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From door +‎ step.



doorstep (plural doorsteps)

  1. Step of a door. The threshold of a doorway.
    • 1963, Margery Allingham, chapter 10, in The China Governess[1]:
      With a little manœuvring they contrived to meet on the doorstep which was […] in a boiling stream of passers-by, hurrying business people speeding past in a flurry of fumes and dust in the bright haze.
    On one's doorstep.
  2. (figuratively) One's immediate neighbourhood or locality.
    They want to build the prison right on our doorstep; it will only be half a mile away and being that close scares me.
  3. (Britain, informal) A big slice, especially of bread.
    • 2003, Diana Wynne Jones, The Merlin Conspiracy, P 241 →ISBN
      I cut myself a doorstep of bread with masses of butter and went along to see Romanov while I was eating it.



doorstep (third-person singular simple present doorsteps, present participle doorstepping, simple past and past participle doorstepped)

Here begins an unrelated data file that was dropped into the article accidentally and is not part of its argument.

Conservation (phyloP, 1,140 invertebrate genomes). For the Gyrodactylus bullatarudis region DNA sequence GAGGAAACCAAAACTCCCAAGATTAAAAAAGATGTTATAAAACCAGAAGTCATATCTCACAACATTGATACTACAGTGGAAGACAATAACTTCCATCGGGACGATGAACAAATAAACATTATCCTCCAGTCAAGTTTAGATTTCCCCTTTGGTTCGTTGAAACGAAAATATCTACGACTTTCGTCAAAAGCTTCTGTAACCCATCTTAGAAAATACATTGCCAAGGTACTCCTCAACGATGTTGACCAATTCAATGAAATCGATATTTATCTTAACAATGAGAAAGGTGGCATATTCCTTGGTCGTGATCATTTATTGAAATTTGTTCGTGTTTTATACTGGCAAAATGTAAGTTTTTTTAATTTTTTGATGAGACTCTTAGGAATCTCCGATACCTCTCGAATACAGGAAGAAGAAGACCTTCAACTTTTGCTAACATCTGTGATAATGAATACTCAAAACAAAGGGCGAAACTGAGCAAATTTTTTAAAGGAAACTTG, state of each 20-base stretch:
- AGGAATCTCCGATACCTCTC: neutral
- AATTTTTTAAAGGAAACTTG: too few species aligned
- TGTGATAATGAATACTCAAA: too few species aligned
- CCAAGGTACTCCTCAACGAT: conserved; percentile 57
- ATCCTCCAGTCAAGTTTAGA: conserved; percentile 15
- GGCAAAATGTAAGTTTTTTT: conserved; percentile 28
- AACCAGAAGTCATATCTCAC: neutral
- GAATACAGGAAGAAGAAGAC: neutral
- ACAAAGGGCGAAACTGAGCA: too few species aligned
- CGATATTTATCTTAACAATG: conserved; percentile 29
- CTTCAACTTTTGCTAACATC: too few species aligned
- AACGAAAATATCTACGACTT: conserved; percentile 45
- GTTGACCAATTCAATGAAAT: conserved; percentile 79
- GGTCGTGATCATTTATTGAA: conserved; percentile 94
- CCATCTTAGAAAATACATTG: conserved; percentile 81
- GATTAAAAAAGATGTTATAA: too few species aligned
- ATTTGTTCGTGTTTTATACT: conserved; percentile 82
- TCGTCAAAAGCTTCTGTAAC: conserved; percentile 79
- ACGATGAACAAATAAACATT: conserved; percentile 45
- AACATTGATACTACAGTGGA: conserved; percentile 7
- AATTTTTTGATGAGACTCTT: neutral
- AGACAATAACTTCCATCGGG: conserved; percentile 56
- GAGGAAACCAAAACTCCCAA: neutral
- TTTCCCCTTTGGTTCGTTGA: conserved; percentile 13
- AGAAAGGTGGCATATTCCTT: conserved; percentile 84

1. (transitive, journalism) To corner somebody for an unexpected interview.
    • 1998, Emily O'Reilly, Veronica Guerin: The Life and Death of a Crime Reporter:
      Throughout her time in journalism, she doorstepped politicians, the child of a politician, crime victims, armed robbers, murderers, suspected murderers...
    • 2006, Denis O'Hearn, Nothing But an Unfinished Song:
      Surprisingly few people refused to talk, even those I doorstepped or telephoned out of the blue.

See also[edit]





  1. (journalism) A short and informal press briefing
    Statsministeren holder doorstep i Statsministeriet.
    The Prime Minister is holding an informal press briefing at the Prime Minister's Office.